—Mississippi Freedom Trail —
In 1960 Rust College students, under the leadership of President E. A. Smith, boycotted the segregated HollyTheater, a protest that in 1962 evolved into a Rust chapter of the NAACP. The chapter offices were installed by Medgar Evers, NAACP field secretary. Members founded a Speakers Bureau, fostering voter education/registration, and in 1962 the Student Nonviolent Coordinating Committee became active on the campus. In 1963 students were active in the Freedom Vote and later the formation of the Mississippi Freedom Democratic Party.
Founded in 1866
under the direction of the Freedom Aid Society of the Methodist Episcopal Church, Rust College sought as part of its mission to educate emancipated slaves. Since that time the college has held to that principle: to give African American students a solid foundation for their futures in business, law, medicine, education, and other mainstream careers.
As the civil rights movement began in earnest during the 1960s, Rust College president E. A. Smith set an example for activism. Students including later activist Willie Peacock, McLemore and other members of the NAACP boycotted the segregated Holly Theater, a protest that in 1962 evolved into an NAACP (National Association for the Advancement of Colored People) Youth Chapter
at Rust. In ceremonies on March 12, 1962, NAACP field secretary Medgar Evers installed its officers.
In 1962 five Rust College students made a historic visit to the University of Mississippi to hear newscaster Howard K. Smith speak. They were the first black students on the campus since the graduation of James Meredith earlier that year. The students were Raymond Davis, Walter Evans, Leslie Burl McLemore, John Clinton Morris, and William Delano Scott III.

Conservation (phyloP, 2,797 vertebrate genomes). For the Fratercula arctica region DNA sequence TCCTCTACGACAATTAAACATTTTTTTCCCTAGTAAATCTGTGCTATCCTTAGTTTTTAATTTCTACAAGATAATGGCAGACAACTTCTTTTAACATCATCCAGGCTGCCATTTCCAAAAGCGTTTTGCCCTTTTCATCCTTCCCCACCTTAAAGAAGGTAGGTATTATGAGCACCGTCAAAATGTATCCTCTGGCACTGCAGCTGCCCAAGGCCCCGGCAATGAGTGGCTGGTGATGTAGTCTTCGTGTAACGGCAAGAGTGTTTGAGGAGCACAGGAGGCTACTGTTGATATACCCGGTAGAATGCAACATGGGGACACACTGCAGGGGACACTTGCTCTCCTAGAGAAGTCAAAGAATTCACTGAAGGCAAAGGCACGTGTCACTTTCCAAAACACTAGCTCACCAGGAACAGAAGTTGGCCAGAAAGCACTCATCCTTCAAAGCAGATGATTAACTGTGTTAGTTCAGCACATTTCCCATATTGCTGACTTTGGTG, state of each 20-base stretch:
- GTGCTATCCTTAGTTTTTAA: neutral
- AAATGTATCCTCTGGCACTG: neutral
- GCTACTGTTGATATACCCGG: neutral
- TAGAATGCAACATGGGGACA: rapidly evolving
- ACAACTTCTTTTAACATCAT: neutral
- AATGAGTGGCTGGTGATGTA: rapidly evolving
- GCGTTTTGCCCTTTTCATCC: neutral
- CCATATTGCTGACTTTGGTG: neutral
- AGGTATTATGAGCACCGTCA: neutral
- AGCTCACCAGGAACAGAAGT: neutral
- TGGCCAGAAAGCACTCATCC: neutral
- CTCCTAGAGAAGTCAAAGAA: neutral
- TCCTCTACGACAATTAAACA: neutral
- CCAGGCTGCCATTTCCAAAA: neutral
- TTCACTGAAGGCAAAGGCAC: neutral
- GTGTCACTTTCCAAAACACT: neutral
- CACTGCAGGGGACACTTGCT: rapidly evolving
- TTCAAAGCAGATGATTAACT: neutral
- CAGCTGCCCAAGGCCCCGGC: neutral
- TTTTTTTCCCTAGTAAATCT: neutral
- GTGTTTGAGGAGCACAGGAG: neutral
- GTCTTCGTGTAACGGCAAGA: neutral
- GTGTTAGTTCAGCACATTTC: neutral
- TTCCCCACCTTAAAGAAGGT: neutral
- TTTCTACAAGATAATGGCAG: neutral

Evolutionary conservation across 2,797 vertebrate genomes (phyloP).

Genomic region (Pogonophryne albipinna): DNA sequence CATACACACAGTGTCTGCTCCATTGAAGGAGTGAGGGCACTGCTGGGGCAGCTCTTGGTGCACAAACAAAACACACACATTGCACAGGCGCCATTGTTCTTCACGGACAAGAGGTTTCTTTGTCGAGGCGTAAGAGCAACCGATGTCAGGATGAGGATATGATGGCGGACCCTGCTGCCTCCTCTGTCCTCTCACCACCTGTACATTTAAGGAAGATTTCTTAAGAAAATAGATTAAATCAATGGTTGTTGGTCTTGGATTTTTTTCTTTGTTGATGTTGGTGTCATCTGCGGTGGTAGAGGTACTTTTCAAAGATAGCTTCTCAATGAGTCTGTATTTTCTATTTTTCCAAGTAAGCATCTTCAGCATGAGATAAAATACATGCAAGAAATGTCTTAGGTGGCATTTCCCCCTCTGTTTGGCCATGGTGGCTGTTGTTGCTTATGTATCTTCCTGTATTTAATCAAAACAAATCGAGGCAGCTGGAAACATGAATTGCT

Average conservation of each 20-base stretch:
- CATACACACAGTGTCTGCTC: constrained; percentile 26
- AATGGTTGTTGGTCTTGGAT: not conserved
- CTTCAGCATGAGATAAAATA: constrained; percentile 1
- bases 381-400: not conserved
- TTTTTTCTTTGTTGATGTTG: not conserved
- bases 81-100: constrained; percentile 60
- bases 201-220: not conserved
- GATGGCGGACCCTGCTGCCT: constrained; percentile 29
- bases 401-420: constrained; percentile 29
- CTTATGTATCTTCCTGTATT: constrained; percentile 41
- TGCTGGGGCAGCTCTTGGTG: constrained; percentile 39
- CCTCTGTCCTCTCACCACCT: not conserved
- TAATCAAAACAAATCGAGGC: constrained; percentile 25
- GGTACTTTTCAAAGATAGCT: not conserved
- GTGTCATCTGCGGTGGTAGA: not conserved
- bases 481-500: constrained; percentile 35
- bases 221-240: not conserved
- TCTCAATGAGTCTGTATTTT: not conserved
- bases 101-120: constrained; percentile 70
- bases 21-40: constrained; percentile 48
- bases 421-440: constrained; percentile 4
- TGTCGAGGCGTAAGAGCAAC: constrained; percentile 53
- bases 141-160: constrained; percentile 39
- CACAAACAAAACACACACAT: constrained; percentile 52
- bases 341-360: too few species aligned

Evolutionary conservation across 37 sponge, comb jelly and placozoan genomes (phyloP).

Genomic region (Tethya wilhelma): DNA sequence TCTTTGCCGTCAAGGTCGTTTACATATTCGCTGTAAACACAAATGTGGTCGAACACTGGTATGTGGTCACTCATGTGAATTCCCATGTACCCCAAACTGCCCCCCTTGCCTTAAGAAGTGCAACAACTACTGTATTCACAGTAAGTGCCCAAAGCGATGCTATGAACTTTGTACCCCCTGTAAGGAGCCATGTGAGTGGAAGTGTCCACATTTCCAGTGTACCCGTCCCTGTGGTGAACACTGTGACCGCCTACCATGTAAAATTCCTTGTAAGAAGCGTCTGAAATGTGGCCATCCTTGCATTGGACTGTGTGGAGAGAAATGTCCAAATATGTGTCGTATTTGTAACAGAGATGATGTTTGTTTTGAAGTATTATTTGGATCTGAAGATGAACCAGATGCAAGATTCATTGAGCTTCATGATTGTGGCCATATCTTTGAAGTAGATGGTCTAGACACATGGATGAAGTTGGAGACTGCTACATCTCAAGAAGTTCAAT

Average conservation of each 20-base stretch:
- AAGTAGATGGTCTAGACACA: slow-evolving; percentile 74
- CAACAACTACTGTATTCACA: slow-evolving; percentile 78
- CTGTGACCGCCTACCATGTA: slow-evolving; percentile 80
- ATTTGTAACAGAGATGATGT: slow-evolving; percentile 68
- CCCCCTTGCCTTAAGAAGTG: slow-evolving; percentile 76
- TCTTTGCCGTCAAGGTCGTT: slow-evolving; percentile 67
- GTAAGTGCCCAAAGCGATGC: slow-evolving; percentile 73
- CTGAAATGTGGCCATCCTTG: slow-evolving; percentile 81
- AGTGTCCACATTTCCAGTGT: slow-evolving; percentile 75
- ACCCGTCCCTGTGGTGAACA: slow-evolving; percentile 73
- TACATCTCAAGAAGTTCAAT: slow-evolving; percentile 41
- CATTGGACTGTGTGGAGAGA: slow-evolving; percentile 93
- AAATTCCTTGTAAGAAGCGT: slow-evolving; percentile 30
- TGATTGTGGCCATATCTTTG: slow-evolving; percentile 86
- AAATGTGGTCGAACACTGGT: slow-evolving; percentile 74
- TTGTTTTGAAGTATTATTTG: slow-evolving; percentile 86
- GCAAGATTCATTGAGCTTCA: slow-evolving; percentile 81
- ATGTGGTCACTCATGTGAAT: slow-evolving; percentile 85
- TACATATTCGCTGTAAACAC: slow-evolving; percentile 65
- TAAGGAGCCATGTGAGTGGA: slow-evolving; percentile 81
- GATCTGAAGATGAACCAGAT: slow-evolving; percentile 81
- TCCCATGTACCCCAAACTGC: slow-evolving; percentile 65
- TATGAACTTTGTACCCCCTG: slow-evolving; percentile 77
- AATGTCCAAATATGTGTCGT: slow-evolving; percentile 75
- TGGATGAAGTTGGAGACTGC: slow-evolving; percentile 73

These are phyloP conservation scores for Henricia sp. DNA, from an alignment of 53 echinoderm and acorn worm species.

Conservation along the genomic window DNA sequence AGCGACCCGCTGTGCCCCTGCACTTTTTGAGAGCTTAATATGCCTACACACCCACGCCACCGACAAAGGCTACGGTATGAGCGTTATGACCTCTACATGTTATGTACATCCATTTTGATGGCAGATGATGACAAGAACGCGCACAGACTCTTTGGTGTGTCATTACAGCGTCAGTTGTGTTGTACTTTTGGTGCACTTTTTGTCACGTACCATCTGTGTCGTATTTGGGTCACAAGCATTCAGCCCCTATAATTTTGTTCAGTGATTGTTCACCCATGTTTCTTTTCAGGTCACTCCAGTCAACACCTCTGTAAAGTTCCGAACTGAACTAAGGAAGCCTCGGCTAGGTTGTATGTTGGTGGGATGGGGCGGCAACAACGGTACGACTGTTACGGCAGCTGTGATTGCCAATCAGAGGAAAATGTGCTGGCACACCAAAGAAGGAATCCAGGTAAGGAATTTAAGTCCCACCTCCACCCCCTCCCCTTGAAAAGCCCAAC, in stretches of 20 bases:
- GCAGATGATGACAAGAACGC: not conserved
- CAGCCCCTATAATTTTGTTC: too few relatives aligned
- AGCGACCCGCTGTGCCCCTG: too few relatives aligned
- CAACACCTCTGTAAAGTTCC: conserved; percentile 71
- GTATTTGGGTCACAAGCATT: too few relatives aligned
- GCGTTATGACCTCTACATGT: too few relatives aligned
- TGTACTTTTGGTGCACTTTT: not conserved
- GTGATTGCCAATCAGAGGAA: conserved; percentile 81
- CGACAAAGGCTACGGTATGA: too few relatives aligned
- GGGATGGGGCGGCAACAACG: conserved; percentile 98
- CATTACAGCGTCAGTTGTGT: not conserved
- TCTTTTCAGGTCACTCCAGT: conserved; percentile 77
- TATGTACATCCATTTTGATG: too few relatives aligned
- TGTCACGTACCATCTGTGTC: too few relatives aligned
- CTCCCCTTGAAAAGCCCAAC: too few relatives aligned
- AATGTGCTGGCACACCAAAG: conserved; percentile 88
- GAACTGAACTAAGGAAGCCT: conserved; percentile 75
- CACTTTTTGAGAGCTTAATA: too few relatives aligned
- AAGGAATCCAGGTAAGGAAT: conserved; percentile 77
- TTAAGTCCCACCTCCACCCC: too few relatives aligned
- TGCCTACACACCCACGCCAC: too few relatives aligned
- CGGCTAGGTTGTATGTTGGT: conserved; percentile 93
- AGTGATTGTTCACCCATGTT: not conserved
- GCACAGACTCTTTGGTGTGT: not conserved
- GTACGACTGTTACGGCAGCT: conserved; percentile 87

Also in 1962 SNCC (Student Non-violent Coordinating Committee) became active at Rust, as SNCC field secretary Frank Smith, while living on the Rust College campus, recruited students from both Rust and Mississippi Industrial College. Students formed a Speakers Bureau, visiting rural churches and community centers in Holly Springs and its surrounding area to foster voter registration/education during the Freedom Vote campaign. Students active in the Speakers Bureau included Johnnie Harris, Rose Purdy, Tina Evans Scott, and William Scott. Rust College students were active in the MDFP (Mississippi Freedom Democratic Party) protest at the State Capitol in Jackson.
In 1965 and following years, Rust College President Dr. W. A. McMillan, college administrator Johnny Jackson and others began to integrate public restaurants in Holly Springs. Faculty and students integrated local clinics, doctors' waiting
rooms, and the bus terminal.